In the last 15 years more than 1000 power generation gas turbines have been modified with an OEM or aftermarket module to generate the wet compression phenomenon where “Hot Day” conditions are present on the site. This modification to the gas turbine increases power, but can produce performance problems including reduced compressor surge margin and possibly a shorter maintenance cycle because of resulting problems present in the compressor such as blade vibration and erosion with impingement of water droplets on the surface of the compressor blades[1]. In the last few years researchers in academia and the private sector have worked to understand the principles behind the wet compression process in order to know in depth how to use the application to best advantage with gas turbines. The main areas of the research on wet compression are thermodynamic analyses, computer fluid dynamic analysis, and the use of operational data. Because present technology is unable to obtain detailed operational data on the evaporation process within the compressor, researchers rely on computer simulations based upon aerothermodynamics and physical measurements of the gas turbines, and assumptions based upon available information. These computer simulations are typically aimed toward explaining the performance data from a specific gas turbine model. Most of these computer simulations are cycle analyses of the gas turbine [2–7], although a few are CFD analyses for a specific compressor using either in-house computer programs or commercial CFD software [8–10]. CFD analysis takes into account the fact that an evaporation model should be used in order to predict how the evaporation of the water droplets occurs through the stages of the compressor. Many of the CFD simulations that have been performed for wet compression assume that the mixture of air, liquid water, and water vapor is at equilibrium throughout the compressor. Also, a single water droplet size is sometimes used for the simulation instead of a size distribution for the droplets. These assumptions simplify the calculations for the software. The results of these simulations may over-forecast the effect of the wet compression and the power output of the gas turbine because of incorrect predictions of evaporation models, or because of the lack of a proper droplet size distribution affecting the calculation. An analysis that properly forecasts the power output of a gas turbine with wet compression is important for design, performance prediction, and operation. The intention of this paper is to show how performance predictions for a power generation gas turbine is affected by applying several evaporation models [2, 4, 5, 7] in a gas turbine model with a detailed, stage-by-stage compressor model. Model predictions are compared with available operational performance data. Conclusions are provided regarding the best evaporation model assumptions for accurate predictions of gas turbine performance with wet compression.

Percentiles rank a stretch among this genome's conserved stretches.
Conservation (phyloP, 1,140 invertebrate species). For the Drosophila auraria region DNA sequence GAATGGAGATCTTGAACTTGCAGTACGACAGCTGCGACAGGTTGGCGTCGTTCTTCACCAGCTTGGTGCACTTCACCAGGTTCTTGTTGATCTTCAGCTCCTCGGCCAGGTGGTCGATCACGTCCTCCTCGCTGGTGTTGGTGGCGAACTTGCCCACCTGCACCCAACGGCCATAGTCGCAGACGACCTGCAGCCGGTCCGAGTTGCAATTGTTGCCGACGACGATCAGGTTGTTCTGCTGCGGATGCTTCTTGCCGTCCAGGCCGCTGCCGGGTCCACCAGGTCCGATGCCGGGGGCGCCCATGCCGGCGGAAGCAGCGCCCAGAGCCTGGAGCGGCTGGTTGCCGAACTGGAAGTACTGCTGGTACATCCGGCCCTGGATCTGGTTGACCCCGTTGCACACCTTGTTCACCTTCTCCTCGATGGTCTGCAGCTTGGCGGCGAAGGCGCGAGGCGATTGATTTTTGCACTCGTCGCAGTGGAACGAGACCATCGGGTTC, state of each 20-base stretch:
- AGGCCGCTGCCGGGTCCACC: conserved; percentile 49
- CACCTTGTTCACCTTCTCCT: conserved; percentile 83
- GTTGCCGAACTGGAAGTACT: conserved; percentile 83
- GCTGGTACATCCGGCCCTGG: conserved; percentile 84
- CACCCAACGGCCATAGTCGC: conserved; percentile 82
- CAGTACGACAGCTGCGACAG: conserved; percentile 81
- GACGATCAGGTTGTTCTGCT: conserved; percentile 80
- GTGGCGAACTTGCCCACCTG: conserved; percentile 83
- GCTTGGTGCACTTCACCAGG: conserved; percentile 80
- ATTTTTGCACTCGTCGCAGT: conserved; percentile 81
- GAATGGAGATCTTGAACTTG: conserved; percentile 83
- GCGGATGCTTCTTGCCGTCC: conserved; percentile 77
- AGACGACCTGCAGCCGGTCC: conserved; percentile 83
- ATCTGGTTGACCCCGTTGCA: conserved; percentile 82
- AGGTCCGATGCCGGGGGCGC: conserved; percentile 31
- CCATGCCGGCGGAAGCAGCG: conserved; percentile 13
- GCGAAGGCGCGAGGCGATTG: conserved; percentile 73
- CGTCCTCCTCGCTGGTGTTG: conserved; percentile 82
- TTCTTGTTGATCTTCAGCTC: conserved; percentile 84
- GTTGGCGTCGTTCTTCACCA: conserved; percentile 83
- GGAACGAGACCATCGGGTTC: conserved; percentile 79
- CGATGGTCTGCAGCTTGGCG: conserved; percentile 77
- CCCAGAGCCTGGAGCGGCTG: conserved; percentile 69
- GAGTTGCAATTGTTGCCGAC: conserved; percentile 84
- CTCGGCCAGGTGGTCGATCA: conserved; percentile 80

This content is only available via PDF.
You do not currently have access to this content.